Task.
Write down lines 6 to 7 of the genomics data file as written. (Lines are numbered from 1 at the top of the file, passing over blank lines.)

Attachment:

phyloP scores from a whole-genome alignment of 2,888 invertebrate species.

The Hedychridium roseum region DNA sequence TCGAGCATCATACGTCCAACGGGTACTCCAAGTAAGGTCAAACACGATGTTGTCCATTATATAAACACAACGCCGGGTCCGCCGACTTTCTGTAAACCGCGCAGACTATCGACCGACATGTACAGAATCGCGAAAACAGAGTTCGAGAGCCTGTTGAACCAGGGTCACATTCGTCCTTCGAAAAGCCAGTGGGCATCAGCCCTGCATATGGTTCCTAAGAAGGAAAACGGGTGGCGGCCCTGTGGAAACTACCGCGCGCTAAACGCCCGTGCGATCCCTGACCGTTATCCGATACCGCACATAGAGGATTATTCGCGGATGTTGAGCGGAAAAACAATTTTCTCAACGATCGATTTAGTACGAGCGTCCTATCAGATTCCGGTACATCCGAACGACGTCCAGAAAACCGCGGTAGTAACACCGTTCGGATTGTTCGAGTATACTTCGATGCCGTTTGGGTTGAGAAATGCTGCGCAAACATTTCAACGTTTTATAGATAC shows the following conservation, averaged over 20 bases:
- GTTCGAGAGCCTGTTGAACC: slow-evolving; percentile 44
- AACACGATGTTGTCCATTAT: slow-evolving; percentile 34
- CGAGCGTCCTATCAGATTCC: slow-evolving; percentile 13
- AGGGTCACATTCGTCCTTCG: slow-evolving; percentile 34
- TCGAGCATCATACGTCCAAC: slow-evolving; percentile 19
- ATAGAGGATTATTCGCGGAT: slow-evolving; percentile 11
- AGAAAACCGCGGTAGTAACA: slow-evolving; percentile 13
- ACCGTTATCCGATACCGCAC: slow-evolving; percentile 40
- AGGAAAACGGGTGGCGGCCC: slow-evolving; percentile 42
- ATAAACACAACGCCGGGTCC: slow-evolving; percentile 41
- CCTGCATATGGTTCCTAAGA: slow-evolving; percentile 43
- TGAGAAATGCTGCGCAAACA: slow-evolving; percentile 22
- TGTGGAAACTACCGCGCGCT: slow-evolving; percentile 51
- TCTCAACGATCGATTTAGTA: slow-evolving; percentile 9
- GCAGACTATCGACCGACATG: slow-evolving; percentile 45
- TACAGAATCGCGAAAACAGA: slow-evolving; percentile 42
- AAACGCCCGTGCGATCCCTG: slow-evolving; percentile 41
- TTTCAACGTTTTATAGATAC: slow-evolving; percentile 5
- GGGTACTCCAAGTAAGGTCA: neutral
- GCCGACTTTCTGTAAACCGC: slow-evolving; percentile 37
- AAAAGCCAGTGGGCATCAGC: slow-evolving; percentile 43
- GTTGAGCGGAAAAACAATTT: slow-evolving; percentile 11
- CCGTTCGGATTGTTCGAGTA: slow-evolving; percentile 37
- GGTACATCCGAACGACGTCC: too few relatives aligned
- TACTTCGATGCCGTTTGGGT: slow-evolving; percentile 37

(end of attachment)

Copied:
- AGGGTCACATTCGTCCTTCG: slow-evolving; percentile 34
- TCGAGCATCATACGTCCAAC: slow-evolving; percentile 19